Are not these glad tidings that reach us from different quarters, that the Lord is again making Himself known to His people, as of old, by the name The Lord thy Healer? The number of witnesses daily increases who can affirm [so] from their own experience[.] . . . The Church has grown so unaccustomed to this action of the Spirit in curing the body, she has for so long ascribed the loss of this gift to the counsel of God rather than to her own unfaith . . . that the truth has remained hidden even from the eyes of many pious expositors and theologians. . . . The Grounds for [the] Faith [Cure include] . . . Mark xvi. 18 . . . [that] the Lord Jesus, our Surety, has borne our sicknesses as well as our sins in His body . . . [that] Jesus commanded and empowered His disciples both to preach the Gospel and to heal the sick. . . . [that] this is part of the work for which the Holy Spirit was given and has come down from heaven . . . 1 Cor xii. 4, 9 . . . [that] the healing of the body and the hallowing of the soul are very closely connected, and because in union with each other they enable us fully to know and glorify Jesus . . . Exod. xv. 26 . . . [that] the Church must expect great outpourings of the Spirit in these days, and may reckon upon this gift likewise . . . Isa xliv. 3 . . . Pentecost was but a commencement . . . [n]ow that the Lord is beginning to bestow His Spirit, we may certainly expect a new manifestation of His wondrous power. The rules for faith healing [include] . . . understand that sickness is a chastisement on account of sin . . . be assured . . . that it is the will of God to heal you . . . [since] the new life of the Holy Spirit . . . affect[s] the body not less than the soul . . . the healing power of Jesus will restore health to your body . . . claim healing for yourself . . . as . . . [a] sinner . . . claims by faith the forgiveness of sins . . . the sick one says . . . I have the healing . . . [although I] fee[l] no change and fin[d] no light . . . [and] feel no better[.] . . . Do not be astonished if the disease does not immediately take a turn for the better. And if after some improvement the disease grows worse, do not imagine that it is all a mistake . . . act as one who realizes that health is beginning to return . . . [t]hese trials are . . . a proof that God is willing to strengthen you to be healed wholly and solely by faith in Jesus . . . testify, as a witness to the faith who knows what he says. . . .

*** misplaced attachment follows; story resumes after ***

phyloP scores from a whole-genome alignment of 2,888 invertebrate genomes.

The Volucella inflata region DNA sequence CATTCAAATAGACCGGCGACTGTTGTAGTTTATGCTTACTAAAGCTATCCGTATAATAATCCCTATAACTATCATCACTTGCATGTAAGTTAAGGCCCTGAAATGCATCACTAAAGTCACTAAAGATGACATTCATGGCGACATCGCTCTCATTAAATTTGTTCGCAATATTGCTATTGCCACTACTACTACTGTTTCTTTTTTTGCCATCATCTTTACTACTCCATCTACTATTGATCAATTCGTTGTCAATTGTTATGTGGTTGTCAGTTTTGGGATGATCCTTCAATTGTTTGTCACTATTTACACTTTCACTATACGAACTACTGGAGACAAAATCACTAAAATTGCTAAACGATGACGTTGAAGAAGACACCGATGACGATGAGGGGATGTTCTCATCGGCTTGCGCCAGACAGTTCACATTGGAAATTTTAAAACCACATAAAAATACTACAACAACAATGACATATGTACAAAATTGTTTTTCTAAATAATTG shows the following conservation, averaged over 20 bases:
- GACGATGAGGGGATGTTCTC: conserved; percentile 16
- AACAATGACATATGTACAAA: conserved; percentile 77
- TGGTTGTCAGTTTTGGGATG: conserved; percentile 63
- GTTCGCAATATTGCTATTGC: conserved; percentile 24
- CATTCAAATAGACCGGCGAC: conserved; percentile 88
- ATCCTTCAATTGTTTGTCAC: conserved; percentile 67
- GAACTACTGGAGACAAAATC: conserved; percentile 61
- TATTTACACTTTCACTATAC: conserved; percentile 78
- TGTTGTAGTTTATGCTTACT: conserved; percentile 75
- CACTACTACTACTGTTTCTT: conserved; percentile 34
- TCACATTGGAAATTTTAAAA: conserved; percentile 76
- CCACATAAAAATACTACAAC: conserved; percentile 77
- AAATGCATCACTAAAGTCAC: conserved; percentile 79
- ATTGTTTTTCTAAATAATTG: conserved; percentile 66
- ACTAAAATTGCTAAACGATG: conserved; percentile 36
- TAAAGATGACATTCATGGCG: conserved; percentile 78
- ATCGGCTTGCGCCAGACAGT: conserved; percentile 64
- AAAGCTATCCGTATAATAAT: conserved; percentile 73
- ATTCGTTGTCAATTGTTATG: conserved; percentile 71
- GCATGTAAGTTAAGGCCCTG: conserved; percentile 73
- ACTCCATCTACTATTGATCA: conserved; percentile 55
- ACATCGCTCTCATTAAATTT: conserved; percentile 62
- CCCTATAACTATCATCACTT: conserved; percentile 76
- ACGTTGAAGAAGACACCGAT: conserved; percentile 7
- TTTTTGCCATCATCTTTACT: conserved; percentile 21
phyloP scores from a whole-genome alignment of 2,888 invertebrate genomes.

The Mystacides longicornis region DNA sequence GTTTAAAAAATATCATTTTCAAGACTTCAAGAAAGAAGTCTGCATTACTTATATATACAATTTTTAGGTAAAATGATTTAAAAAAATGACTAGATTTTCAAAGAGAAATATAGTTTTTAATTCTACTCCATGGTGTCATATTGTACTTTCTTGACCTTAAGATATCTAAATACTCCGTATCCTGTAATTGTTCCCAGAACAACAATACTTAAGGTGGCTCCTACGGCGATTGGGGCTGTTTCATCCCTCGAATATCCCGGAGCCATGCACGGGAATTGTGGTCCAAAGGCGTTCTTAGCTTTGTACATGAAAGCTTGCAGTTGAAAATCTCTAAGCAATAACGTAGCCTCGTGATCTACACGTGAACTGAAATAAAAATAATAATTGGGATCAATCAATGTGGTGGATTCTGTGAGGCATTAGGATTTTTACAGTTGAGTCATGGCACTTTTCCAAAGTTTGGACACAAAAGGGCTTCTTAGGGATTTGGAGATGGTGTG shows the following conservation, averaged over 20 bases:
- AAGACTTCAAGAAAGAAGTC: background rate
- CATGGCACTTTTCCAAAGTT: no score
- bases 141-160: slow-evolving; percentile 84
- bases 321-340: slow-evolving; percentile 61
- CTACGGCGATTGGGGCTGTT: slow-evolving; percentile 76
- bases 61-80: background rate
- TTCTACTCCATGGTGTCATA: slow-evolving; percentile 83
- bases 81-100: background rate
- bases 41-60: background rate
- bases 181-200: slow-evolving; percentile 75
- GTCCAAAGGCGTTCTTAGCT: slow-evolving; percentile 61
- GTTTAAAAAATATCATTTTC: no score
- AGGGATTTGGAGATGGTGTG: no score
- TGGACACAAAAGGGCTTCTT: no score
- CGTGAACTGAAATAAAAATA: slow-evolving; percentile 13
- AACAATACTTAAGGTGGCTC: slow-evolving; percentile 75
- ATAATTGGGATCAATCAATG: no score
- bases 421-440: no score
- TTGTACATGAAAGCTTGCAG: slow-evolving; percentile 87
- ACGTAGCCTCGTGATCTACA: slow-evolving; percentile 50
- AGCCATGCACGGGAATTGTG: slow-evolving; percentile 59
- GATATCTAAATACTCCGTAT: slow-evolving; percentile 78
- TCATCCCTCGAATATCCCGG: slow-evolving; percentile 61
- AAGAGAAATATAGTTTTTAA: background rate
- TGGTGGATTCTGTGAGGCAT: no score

This new life is none other than the Holy Spirit in the body. . . . Healing and sanctification are closely united. . . . These are the main outlines of the doctrine of faith healing[.]